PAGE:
GMU Visiting Filmmakers Series: Say Her Name: The Life and Death of Sandra Bland with Kate Davis and David Heilbroner

Tuesday, March 26, 2019 7:30 PM to 10:00 PM EDT
Johnson Center, Cinema

Say Her Name: The Life and Death of Sandra Bland 

Tuesday March 26 7:30pm

Johnson Center Cinema 

Documentary screening and discussion with directors Kate Davis and David Heilbroner


Sponsored by GMU Visiting Filmmakers Series, Women and Gender Studies, and the School of Integrative Studies

In 2015, Sandra Bland, a politically active 28-year-old black woman from Chicago was arrested for a traffic violation in a small Texas town. Three days later, Sandra was found hanging from a noose in her jail cell. Though ruled a suicide, her death sparked allegations of racially-motivated police murder and Sandra became a poster child for activists nationwide, leaving millions to question, “What really happened to Sandra Bland?”

Ten days after Sandra's death, filmmakers Kate Davis and David Heilbroner began working closely with the family's legal team, tracking the two-year battle between Sandra's aggrieved family and Texas authorities. With disturbing, never-before-told details about the case, the film is punctuated by Sandra’s own passionate and moving commentary.

Approximately 30 “Sandy Speaks” video blogs, which Sandra created herself, allowed the filmmakers to get to know Sandra Bland in a deeply personal way. Via these videos, Sandy herself emerges as a central voice in Say Her Name — an empowered, enlightened woman of color whose sharp, humorous, charismatic remarks address subjects from educating kids about black history to police brutality to the importance of natural hair.

Say Her Name takes viewers deep inside a story that galvanized activists across the country.

Variety interview with Kate Davis and David Heilbroner

"Sandra Bland's Sisters Are Determined to Keep Her Name Alive With the Release of HBO's New Documentary"

"Statement: Say Her Name | The Mothers Behind the Movement"

Kate Davis studied filmmaking at Harvard and has made acclaimed documentaries for twenty years. Her film Southern Comfort won dozens of awards including The Grand Jury Prize at Sundance, The Berlin Film Fest Special Jury Award, and First Prize at Hot Docs and Seattle Film Festival, and The Grierson Award in England.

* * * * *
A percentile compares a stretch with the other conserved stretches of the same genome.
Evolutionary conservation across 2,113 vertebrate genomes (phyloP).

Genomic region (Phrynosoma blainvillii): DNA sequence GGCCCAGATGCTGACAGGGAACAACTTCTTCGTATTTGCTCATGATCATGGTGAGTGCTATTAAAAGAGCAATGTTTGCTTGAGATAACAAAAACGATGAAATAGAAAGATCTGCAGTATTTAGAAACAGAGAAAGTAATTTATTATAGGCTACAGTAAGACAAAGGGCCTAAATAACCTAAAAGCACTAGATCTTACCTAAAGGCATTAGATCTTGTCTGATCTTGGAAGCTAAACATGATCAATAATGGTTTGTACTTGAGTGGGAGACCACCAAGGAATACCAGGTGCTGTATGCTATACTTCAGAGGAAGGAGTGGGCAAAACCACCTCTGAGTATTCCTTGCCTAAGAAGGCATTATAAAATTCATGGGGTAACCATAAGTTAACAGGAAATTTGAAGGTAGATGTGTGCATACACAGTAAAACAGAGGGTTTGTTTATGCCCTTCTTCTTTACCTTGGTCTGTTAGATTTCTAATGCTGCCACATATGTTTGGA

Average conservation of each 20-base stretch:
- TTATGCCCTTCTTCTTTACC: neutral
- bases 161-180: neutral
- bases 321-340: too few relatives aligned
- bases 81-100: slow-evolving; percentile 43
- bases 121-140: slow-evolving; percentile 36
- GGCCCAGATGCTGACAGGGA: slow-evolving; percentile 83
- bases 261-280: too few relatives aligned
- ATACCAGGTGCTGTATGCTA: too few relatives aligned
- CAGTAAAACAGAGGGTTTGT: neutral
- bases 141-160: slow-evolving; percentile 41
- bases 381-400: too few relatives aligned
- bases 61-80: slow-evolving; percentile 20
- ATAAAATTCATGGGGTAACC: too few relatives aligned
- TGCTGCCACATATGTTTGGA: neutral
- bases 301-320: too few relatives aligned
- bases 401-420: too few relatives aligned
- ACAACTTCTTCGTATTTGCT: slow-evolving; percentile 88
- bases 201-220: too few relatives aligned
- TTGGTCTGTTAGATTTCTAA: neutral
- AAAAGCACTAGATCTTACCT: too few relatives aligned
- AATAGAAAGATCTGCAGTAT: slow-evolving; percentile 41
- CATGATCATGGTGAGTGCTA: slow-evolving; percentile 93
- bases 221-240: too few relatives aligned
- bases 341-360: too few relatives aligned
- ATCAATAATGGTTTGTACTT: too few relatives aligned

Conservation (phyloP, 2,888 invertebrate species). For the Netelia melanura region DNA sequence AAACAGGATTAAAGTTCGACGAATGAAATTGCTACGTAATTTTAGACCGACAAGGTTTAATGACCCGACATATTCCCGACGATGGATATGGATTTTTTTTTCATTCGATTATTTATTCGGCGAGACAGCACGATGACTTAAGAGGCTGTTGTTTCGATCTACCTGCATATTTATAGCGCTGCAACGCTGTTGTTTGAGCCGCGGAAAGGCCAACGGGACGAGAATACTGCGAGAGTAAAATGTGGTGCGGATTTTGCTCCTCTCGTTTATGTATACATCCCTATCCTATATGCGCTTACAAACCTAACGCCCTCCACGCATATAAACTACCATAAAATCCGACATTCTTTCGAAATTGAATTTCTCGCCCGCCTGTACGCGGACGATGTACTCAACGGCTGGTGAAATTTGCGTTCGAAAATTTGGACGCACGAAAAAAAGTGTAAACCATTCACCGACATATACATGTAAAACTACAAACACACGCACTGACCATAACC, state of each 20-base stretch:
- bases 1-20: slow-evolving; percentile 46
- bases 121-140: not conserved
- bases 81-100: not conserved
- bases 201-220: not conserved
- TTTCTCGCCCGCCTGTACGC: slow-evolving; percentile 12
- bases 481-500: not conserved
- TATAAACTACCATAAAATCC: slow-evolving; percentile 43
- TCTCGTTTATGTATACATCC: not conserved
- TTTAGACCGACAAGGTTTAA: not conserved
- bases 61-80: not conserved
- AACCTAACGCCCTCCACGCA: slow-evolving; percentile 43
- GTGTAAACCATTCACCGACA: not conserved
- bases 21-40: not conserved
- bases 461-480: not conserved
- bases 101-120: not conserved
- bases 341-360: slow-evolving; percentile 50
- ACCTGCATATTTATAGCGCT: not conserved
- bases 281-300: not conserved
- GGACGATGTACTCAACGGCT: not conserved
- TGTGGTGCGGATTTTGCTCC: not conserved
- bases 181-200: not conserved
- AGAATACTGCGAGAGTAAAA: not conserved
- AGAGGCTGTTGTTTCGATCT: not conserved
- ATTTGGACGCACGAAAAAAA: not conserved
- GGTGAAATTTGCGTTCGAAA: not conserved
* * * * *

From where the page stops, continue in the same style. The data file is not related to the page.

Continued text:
David Heilbroner is a former prosecutor at the Manhattan District Attorney’s office, and Federal District Court law clerk, has worked in film and television for over 20 years. For A&E Television Networks, he produced Untying the Straight Jacket, Anti-Gay Hate Crimes, and The Dark Side of Parole, among others. He was Senior Producer on Crime Stories, a series for Court TV, as well as on American Babylon (2003) a feature Court TV documentary.

Together, Davis and Heilbroner co-directed and co-produced The Cheshire Murders and The Newburgh Sting (Peabody Award). They directed Jockey (Emmy Award, Best Direction), Stonewall Uprising (Peabody Award) for American Experience, and Scopes: The Battle Over America's Soul for the History Channel. Their short documentary, Traffic Stop, was nominated for an Academy Award.

Our screening will be followed by a Q&A with filmmakers Kate Davis and David Heilbroner.  This Q&A will be moderated by Stacey Houston, II, Assistant Professor in Criminology, Law, and Society at Mason. 

Our event is sponsored by Film and Media StudiesFilm and Video StudiesUniversity LifeWomen and Gender StudiesGlobal Programs, the Interdisciplinary Curriculum Committee, Criminology, Law, and Society, the School of Integrative Studies, CommunicationEnglishAfrican and African American Studies, History and Art History, Office of Diversity, Inclusion and Multicultural Education and LGBTQ Resources, and DKA (Delta Kappa Alpha). 


For more information:

Cynthia Fuchs

and Angela Hattery

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